Landcare Research - Manaaki Whenua

Landcare-Research -Manaaki Whenua

Buried tea bags unearthed

Tuesday 19 May 2015

Landcare Research scientist Barbara Anderson digs up tea bags on the sunny side of the mountain (1300m).

Landcare Research scientist Barbara Anderson digs up tea bags on the sunny side of the mountain (1300m).

It was a “race against the weather” for Landcare Research scientist Barbara Anderson to unearth 810 tea bags buried on Mt Cardrona.

The tea bags at the top of the Central Otago mountain were no longer just under dirt but snow.

Despite challenging conditions, Anderson and her four colleagues recently managed to recover 755 of the tea bags, which had been buried three months ago as part of her climate change study.

Anderson is using this novel approach, known as the Tea Bag Index (TBI), to see how climate conditions affect the speed in which organic material decomposes. The TBI, recently developed by scientists in the Netherlands and Iceland, is now being used across the world to understand climate change.

The area the tea bags were buried spanned from the peak of Mt Cardrona at 1936m to the valley floor at 500m in order to cover a range of environmental conditions.

“It took ages to get the top ones out as the soil was frozen,” Anderson said.                          

The group had to chip away at the frozen soil with their shovels.

“It was a race against the weather and we just beat it,” she said.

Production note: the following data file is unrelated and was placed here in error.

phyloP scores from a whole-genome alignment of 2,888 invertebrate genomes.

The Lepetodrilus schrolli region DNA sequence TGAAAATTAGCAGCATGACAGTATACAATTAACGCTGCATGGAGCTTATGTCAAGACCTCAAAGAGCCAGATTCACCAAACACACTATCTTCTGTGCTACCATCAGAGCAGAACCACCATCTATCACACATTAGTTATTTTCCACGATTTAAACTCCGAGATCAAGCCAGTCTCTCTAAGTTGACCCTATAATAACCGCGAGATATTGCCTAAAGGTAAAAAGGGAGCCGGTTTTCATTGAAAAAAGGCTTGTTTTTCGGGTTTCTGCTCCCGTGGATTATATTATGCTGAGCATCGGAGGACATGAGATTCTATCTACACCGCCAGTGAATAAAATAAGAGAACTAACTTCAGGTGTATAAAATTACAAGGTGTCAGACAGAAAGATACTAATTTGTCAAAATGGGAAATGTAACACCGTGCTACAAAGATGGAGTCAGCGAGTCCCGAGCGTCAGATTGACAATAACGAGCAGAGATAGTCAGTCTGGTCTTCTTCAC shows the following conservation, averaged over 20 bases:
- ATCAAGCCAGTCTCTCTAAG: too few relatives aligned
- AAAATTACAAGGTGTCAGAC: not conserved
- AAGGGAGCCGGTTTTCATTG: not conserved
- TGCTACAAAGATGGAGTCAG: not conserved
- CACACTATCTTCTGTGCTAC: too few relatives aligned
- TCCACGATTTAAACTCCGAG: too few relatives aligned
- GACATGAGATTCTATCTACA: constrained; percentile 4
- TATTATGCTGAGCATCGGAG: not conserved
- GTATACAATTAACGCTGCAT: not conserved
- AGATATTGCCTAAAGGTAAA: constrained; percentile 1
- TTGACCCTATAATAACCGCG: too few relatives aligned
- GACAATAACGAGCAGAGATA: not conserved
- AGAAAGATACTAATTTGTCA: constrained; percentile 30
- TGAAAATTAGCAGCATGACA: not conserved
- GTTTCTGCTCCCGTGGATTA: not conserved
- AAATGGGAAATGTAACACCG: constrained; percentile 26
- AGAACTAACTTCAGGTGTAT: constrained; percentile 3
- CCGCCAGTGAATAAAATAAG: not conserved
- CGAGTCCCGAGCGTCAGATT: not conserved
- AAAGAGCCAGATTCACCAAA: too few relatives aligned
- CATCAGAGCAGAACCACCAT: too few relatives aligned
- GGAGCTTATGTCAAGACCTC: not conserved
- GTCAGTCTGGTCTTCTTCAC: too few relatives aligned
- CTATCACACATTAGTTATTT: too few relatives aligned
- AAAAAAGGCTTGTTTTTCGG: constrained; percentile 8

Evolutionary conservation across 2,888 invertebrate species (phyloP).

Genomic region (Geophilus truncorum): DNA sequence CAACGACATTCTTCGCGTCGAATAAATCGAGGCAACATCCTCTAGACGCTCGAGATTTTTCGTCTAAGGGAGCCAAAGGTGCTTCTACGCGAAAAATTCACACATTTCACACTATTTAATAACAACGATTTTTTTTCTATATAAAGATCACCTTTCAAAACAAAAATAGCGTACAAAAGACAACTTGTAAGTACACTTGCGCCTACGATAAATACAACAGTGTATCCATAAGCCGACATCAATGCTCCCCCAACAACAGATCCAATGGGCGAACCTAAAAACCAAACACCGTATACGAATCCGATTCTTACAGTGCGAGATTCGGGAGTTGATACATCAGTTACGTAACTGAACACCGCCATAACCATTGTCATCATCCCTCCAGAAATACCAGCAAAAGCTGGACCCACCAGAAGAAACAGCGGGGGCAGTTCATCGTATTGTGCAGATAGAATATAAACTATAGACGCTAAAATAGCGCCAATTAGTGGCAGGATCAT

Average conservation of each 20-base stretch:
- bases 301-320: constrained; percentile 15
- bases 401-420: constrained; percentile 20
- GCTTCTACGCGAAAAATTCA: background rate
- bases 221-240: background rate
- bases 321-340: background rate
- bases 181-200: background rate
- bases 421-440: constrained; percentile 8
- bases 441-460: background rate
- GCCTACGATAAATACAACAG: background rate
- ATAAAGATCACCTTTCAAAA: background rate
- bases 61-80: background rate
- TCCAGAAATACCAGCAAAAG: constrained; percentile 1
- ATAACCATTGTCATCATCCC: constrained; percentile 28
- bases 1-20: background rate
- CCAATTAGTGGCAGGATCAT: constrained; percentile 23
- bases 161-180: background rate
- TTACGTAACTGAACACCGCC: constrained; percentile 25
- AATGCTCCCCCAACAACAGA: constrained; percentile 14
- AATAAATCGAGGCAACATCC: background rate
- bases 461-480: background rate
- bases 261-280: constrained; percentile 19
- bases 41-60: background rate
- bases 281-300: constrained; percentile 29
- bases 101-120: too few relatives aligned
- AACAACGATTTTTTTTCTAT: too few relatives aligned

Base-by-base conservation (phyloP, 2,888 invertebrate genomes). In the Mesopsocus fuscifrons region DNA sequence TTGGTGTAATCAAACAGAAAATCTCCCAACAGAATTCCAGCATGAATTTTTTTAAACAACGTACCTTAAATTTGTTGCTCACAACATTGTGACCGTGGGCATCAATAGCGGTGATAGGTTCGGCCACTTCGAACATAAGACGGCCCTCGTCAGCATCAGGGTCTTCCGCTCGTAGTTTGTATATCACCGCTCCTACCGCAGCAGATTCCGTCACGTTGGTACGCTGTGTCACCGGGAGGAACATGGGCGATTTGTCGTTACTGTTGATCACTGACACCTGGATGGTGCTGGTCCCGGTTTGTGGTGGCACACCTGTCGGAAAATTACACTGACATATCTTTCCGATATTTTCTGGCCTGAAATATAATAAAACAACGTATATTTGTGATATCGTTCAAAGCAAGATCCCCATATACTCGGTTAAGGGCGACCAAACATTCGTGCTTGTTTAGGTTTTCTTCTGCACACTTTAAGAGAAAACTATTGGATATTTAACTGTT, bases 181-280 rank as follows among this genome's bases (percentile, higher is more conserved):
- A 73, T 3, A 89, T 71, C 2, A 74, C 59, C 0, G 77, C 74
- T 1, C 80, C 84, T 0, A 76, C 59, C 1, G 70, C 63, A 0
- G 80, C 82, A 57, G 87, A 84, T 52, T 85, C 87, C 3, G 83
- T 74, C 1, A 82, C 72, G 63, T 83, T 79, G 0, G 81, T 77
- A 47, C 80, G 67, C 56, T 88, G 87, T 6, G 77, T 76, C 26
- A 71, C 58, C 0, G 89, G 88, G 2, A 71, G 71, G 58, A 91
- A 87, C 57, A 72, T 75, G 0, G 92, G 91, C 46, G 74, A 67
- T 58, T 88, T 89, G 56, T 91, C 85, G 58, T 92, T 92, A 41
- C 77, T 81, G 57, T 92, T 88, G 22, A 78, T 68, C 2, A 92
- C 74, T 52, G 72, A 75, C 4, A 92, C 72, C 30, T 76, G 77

“Had we not retrieved the tea bags before the snow settled they would’ve likely been stuck there until spring and the top elevation data lost as the tea bags are buried for a standard three months.”

She was “thrilled” the majority of tea bags were retrieved.

Over the coming weeks the contents of the tea bags will be dried and then weighed. The tea bags were weighed before being buried. The difference will reveal what impact climate conditions have on the speed in which organic material decomposes. If decomposition occurs fast more carbon is released into the atmosphere, while if it’s slow more carbon is retained in the soil.

Anderson said it was clear just looking at the tea bags that the speed in which the contents decomposed varied greatly.

“Soils represent a significant store of terrestrial carbon. Predicting how the changing climate will affect the volume of these stores and rates is vital to understanding how ecosystem processes and services will respond.”

Information will also be retrieved from 117 temperature recording devices that were buried alongside the tea bags.

Anderson has been collaborating with the University of Otago Geography Department and the University of Auckland School of Biological Sciences for the climate change study.